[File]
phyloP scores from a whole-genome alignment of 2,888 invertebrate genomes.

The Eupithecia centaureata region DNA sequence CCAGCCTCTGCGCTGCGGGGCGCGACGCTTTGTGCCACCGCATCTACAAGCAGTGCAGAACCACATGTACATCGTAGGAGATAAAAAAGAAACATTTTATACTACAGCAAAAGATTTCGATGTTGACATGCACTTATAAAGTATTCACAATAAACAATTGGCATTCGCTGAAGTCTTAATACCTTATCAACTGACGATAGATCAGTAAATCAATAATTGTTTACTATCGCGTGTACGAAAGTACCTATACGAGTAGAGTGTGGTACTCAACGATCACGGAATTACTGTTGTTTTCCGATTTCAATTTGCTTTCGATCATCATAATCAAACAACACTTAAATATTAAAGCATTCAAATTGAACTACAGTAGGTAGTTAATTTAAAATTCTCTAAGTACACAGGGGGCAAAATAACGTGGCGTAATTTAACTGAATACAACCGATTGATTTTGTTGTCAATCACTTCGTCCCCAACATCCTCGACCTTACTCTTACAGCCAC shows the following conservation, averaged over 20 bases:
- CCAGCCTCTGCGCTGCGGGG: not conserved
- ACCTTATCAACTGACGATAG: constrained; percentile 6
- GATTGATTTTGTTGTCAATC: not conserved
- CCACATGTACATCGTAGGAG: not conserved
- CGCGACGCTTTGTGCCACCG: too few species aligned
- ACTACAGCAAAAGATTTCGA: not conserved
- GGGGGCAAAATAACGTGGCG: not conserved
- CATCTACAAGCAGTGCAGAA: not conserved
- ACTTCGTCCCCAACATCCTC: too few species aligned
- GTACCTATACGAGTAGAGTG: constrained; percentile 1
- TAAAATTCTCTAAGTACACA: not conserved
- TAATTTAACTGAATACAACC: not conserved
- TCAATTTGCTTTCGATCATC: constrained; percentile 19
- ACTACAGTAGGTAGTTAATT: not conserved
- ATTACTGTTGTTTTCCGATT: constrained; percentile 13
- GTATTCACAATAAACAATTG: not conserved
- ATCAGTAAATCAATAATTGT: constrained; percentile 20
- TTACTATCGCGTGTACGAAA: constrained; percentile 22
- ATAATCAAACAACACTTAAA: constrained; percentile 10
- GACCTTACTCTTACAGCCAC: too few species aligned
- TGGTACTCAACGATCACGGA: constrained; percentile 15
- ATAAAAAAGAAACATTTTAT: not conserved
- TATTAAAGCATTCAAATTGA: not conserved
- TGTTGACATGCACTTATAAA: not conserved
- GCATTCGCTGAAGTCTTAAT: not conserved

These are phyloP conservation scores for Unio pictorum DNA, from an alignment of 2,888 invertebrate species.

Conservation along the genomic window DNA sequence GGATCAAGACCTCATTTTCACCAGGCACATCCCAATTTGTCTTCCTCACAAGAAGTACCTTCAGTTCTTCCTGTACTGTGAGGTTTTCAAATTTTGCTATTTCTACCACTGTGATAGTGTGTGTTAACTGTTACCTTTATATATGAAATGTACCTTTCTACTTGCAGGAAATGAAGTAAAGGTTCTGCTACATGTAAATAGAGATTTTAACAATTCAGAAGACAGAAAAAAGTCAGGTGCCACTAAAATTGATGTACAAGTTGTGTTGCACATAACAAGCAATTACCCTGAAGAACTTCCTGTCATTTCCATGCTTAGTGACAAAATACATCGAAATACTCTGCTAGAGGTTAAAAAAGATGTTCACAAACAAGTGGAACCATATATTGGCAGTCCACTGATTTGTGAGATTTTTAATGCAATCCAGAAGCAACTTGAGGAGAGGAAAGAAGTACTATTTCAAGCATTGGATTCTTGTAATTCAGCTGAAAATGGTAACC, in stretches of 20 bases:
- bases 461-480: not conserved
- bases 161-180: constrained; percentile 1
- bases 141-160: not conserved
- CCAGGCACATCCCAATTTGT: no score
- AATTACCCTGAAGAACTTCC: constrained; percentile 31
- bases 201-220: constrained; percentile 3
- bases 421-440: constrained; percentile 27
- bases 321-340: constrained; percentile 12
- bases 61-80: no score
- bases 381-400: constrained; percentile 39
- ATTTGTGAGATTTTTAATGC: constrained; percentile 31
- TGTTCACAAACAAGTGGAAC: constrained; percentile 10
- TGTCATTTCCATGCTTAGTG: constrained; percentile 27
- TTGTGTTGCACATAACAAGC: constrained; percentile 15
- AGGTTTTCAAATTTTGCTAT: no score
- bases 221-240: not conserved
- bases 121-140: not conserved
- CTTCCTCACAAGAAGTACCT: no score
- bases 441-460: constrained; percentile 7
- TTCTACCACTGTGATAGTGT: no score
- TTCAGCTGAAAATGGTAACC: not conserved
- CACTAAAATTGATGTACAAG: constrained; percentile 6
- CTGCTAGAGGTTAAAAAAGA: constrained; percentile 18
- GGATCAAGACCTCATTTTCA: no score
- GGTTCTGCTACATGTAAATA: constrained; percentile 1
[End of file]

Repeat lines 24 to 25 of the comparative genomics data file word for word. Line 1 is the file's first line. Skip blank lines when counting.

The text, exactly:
- ATAAAAAAGAAACATTTTAT: not conserved
- TATTAAAGCATTCAAATTGA: not conserved